11/22/63 by Stephen King
My rating: 4 of 5 stars

(Ever read a book review with a preface before? Well, now you will…)

I’ve been a fan of King’s work since Carrie, the first book he published and the first one I read. Since then, it’s been tough keeping up with him, since he writes so darn fast and furiously! But I have tried. I’d stack up his earlier work against any contemporary author: he’s an amazing storyteller, he weaves a great plot with interesting and believable characters, and he has an incredible imagination, especially for the bizarre and inexplicable. But in recent years (really starting with the Dark Tower series), it’s as though both his internal and external editors have been turned off. His books have become interminable. This does not make them BAD, by any means, but most could be half to three quarters the size they are, without losing anything in the story if edited well.

And now, the actual review.

11/22/63 is a case in point. The premise is fascinating and the narrative of the time traveler’s late fifties/early sixties experiences is wonderful: it truly immerses the reader in the scene. But it goes on for way too long. For me, reading some of the mundane day-in-the-life bits conjured up the frustration of following people on Twitter or reading updates on Facebook: we really don’t need to hear that you went to the grocery store today or that you bought new shoes. Had the pages been used to delve into the protagonist’s relationships or motivations, I could see the need for the bulk of this tome. But too many pages are spent watching him pass the time until he can intervene in pivotal points of the past. A few events prove important later, but since they are lumped in with so much idle time, it is difficult to recall them once they are mentioned again. Much of the trivial material could have been summed up with the revision skills of which I know King is capable — I know because he used to edit himself (or his editor did the job); now, it’s as though he prefers to do a brain dump and take nothing out, and the publisher has said, “Hey, if it’s longer, we can charge more. People will still buy it — it’s Stephen King!” They are probably right.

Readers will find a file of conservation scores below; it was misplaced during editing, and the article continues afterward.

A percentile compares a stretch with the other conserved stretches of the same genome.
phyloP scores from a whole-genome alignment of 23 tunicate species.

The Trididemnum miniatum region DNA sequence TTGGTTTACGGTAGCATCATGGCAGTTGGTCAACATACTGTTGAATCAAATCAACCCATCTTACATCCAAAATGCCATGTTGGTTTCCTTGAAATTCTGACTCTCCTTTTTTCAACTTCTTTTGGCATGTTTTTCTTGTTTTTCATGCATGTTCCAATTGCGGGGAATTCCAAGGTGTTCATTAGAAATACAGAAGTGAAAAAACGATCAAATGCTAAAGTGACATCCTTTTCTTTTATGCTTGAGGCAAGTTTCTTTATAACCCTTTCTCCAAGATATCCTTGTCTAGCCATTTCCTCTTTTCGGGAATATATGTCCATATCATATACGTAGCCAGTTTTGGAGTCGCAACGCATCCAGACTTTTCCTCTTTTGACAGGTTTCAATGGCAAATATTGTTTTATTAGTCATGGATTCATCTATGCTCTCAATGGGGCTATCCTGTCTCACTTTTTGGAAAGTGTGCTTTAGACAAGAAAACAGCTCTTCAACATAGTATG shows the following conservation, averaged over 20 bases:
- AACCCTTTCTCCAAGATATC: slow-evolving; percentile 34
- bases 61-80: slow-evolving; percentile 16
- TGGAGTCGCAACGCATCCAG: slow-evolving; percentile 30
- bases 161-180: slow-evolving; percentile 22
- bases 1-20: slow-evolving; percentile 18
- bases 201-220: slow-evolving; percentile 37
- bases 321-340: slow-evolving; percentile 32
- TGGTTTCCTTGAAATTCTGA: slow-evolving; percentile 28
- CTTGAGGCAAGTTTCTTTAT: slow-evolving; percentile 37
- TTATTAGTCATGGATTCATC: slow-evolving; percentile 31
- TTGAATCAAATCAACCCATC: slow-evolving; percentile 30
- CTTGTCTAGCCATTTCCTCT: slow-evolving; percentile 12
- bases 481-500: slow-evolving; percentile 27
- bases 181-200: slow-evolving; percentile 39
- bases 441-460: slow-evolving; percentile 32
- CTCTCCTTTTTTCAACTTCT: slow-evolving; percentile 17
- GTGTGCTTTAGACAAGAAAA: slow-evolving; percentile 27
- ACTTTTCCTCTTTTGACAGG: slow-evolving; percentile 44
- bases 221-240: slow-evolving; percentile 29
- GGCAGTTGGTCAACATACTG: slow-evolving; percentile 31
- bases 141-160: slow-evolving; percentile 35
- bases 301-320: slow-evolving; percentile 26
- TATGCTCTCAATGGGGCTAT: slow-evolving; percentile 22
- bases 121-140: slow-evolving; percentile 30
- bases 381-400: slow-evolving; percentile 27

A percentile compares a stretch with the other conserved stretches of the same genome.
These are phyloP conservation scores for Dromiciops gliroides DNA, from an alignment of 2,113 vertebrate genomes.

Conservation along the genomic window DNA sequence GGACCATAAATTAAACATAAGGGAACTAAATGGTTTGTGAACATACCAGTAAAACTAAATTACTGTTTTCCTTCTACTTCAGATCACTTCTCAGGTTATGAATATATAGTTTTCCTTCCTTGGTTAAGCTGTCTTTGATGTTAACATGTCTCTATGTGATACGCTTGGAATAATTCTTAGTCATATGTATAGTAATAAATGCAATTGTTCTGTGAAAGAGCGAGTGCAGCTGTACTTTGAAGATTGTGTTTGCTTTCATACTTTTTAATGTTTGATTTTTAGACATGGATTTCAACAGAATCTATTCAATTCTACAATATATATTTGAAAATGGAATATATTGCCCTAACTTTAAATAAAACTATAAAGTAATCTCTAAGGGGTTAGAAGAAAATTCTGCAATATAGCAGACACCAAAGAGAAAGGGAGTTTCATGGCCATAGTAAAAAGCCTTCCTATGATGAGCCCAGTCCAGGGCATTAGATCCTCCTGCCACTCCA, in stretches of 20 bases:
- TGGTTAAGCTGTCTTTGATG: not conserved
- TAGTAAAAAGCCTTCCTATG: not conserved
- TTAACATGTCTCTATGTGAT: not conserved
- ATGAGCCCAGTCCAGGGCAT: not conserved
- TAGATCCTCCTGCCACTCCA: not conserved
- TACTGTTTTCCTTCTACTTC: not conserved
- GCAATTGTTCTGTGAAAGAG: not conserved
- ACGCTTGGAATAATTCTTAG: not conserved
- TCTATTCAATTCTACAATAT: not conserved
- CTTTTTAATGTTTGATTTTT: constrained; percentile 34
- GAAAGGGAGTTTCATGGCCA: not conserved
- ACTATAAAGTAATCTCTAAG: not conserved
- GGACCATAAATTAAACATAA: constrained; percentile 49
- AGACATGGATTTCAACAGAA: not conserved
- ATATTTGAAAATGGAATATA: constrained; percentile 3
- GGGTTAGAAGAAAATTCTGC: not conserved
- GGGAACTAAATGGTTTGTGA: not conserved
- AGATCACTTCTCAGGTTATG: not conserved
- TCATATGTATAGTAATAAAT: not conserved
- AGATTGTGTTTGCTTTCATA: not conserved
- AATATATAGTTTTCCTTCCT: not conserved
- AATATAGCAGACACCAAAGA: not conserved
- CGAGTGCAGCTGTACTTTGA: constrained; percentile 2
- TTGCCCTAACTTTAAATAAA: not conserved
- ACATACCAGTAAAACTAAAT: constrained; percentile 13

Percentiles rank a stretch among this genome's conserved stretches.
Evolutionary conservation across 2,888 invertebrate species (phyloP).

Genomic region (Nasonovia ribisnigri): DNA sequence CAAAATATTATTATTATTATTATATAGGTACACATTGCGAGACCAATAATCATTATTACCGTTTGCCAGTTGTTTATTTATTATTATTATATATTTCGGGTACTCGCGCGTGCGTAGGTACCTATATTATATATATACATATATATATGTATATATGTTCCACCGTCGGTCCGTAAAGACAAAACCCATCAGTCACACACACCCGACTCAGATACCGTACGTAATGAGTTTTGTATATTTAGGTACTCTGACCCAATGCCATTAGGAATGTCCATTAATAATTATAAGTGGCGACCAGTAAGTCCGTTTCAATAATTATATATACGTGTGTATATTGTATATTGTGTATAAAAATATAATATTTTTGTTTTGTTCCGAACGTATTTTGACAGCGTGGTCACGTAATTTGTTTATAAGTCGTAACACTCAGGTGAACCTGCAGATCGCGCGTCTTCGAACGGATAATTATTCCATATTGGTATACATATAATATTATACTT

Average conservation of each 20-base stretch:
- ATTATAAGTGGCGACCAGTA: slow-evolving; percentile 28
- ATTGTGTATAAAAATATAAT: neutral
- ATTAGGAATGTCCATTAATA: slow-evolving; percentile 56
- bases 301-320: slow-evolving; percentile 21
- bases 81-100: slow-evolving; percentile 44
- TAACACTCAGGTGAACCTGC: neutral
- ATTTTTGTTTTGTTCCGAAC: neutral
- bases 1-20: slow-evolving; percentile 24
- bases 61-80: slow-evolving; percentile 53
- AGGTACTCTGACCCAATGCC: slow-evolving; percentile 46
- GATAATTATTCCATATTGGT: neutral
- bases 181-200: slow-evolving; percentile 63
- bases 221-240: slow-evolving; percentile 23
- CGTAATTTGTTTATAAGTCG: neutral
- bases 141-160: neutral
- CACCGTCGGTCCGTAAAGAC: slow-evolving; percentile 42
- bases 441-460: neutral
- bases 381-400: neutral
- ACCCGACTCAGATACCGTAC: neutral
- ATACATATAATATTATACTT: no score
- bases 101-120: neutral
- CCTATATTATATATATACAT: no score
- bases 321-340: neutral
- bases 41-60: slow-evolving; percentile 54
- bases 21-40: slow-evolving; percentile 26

Maybe it’s just me. Perhaps with having less time to read these days, I am not as patient with books anymore. But I don’t seem to be getting as frustrated by the work of other authors as I am by King’s. Maybe I just miss his old, more compact style. I still love King’s work, and I’ll keep reading (when I have time for a long book). I just wish the editor would get turned back on.